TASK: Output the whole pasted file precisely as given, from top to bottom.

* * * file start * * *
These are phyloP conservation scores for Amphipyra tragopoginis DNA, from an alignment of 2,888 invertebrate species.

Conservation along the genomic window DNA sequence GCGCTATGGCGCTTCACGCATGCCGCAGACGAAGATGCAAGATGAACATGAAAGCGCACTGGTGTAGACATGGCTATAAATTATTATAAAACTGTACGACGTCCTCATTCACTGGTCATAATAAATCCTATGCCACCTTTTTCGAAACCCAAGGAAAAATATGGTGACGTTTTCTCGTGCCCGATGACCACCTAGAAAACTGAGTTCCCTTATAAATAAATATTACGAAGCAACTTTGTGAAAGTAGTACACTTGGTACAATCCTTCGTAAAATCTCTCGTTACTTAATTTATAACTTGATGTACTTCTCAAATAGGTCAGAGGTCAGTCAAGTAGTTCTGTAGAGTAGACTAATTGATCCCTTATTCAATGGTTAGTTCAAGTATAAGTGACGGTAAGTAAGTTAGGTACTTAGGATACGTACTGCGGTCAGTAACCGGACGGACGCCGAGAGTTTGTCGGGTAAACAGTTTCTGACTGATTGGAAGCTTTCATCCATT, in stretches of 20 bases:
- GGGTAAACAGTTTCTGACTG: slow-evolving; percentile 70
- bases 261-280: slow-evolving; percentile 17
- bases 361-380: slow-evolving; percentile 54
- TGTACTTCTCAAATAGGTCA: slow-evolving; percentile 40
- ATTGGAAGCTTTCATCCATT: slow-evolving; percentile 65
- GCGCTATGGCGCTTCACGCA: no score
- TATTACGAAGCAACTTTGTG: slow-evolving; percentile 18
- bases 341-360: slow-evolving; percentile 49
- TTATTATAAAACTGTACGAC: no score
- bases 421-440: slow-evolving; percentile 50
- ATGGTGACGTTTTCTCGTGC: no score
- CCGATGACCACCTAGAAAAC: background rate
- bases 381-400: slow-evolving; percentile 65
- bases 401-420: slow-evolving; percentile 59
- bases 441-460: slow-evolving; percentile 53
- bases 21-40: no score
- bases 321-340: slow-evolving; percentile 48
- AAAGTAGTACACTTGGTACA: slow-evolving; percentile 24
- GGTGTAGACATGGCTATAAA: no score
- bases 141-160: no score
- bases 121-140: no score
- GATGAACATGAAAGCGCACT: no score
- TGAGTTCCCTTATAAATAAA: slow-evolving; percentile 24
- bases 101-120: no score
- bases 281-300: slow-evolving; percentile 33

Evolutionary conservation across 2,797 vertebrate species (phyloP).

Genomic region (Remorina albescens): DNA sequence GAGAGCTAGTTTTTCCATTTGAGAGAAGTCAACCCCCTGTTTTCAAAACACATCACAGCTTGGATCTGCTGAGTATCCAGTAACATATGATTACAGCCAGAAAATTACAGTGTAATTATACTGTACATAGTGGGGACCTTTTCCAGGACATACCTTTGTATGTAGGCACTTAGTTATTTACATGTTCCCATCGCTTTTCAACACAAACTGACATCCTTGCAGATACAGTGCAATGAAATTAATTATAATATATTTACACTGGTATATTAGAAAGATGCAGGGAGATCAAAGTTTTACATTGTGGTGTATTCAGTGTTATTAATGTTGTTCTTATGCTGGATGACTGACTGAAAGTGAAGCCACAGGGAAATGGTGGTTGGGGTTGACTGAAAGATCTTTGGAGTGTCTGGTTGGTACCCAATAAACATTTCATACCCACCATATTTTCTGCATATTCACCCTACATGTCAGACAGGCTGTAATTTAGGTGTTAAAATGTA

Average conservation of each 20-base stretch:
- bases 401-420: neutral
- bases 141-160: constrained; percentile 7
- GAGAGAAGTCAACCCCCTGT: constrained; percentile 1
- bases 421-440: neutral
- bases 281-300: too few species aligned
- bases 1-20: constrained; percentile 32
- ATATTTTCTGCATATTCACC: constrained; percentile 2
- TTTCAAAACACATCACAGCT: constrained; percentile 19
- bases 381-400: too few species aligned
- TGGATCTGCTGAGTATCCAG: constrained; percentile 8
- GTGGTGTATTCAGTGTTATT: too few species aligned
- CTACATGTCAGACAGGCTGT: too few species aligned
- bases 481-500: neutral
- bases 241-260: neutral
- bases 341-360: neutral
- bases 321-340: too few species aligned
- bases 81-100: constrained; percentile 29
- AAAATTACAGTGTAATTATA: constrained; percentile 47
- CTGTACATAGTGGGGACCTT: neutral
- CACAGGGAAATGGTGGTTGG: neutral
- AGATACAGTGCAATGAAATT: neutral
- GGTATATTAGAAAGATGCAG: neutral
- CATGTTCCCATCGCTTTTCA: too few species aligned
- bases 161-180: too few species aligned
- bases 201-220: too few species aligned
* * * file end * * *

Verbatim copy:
These are phyloP conservation scores for Amphipyra tragopoginis DNA, from an alignment of 2,888 invertebrate species.

Conservation along the genomic window DNA sequence GCGCTATGGCGCTTCACGCATGCCGCAGACGAAGATGCAAGATGAACATGAAAGCGCACTGGTGTAGACATGGCTATAAATTATTATAAAACTGTACGACGTCCTCATTCACTGGTCATAATAAATCCTATGCCACCTTTTTCGAAACCCAAGGAAAAATATGGTGACGTTTTCTCGTGCCCGATGACCACCTAGAAAACTGAGTTCCCTTATAAATAAATATTACGAAGCAACTTTGTGAAAGTAGTACACTTGGTACAATCCTTCGTAAAATCTCTCGTTACTTAATTTATAACTTGATGTACTTCTCAAATAGGTCAGAGGTCAGTCAAGTAGTTCTGTAGAGTAGACTAATTGATCCCTTATTCAATGGTTAGTTCAAGTATAAGTGACGGTAAGTAAGTTAGGTACTTAGGATACGTACTGCGGTCAGTAACCGGACGGACGCCGAGAGTTTGTCGGGTAAACAGTTTCTGACTGATTGGAAGCTTTCATCCATT, in stretches of 20 bases:
- GGGTAAACAGTTTCTGACTG: slow-evolving; percentile 70
- bases 261-280: slow-evolving; percentile 17
- bases 361-380: slow-evolving; percentile 54
- TGTACTTCTCAAATAGGTCA: slow-evolving; percentile 40
- ATTGGAAGCTTTCATCCATT: slow-evolving; percentile 65
- GCGCTATGGCGCTTCACGCA: no score
- TATTACGAAGCAACTTTGTG: slow-evolving; percentile 18
- bases 341-360: slow-evolving; percentile 49
- TTATTATAAAACTGTACGAC: no score
- bases 421-440: slow-evolving; percentile 50
- ATGGTGACGTTTTCTCGTGC: no score
- CCGATGACCACCTAGAAAAC: background rate
- bases 381-400: slow-evolving; percentile 65
- bases 401-420: slow-evolving; percentile 59
- bases 441-460: slow-evolving; percentile 53
- bases 21-40: no score
- bases 321-340: slow-evolving; percentile 48
- AAAGTAGTACACTTGGTACA: slow-evolving; percentile 24
- GGTGTAGACATGGCTATAAA: no score
- bases 141-160: no score
- bases 121-140: no score
- GATGAACATGAAAGCGCACT: no score
- TGAGTTCCCTTATAAATAAA: slow-evolving; percentile 24
- bases 101-120: no score
- bases 281-300: slow-evolving; percentile 33

Evolutionary conservation across 2,797 vertebrate species (phyloP).

Genomic region (Remorina albescens): DNA sequence GAGAGCTAGTTTTTCCATTTGAGAGAAGTCAACCCCCTGTTTTCAAAACACATCACAGCTTGGATCTGCTGAGTATCCAGTAACATATGATTACAGCCAGAAAATTACAGTGTAATTATACTGTACATAGTGGGGACCTTTTCCAGGACATACCTTTGTATGTAGGCACTTAGTTATTTACATGTTCCCATCGCTTTTCAACACAAACTGACATCCTTGCAGATACAGTGCAATGAAATTAATTATAATATATTTACACTGGTATATTAGAAAGATGCAGGGAGATCAAAGTTTTACATTGTGGTGTATTCAGTGTTATTAATGTTGTTCTTATGCTGGATGACTGACTGAAAGTGAAGCCACAGGGAAATGGTGGTTGGGGTTGACTGAAAGATCTTTGGAGTGTCTGGTTGGTACCCAATAAACATTTCATACCCACCATATTTTCTGCATATTCACCCTACATGTCAGACAGGCTGTAATTTAGGTGTTAAAATGTA

Average conservation of each 20-base stretch:
- bases 401-420: neutral
- bases 141-160: constrained; percentile 7
- GAGAGAAGTCAACCCCCTGT: constrained; percentile 1
- bases 421-440: neutral
- bases 281-300: too few species aligned
- bases 1-20: constrained; percentile 32
- ATATTTTCTGCATATTCACC: constrained; percentile 2
- TTTCAAAACACATCACAGCT: constrained; percentile 19
- bases 381-400: too few species aligned
- TGGATCTGCTGAGTATCCAG: constrained; percentile 8
- GTGGTGTATTCAGTGTTATT: too few species aligned
- CTACATGTCAGACAGGCTGT: too few species aligned
- bases 481-500: neutral
- bases 241-260: neutral
- bases 341-360: neutral
- bases 321-340: too few species aligned
- bases 81-100: constrained; percentile 29
- AAAATTACAGTGTAATTATA: constrained; percentile 47
- CTGTACATAGTGGGGACCTT: neutral
- CACAGGGAAATGGTGGTTGG: neutral
- AGATACAGTGCAATGAAATT: neutral
- GGTATATTAGAAAGATGCAG: neutral
- CATGTTCCCATCGCTTTTCA: too few species aligned
- bases 161-180: too few species aligned
- bases 201-220: too few species aligned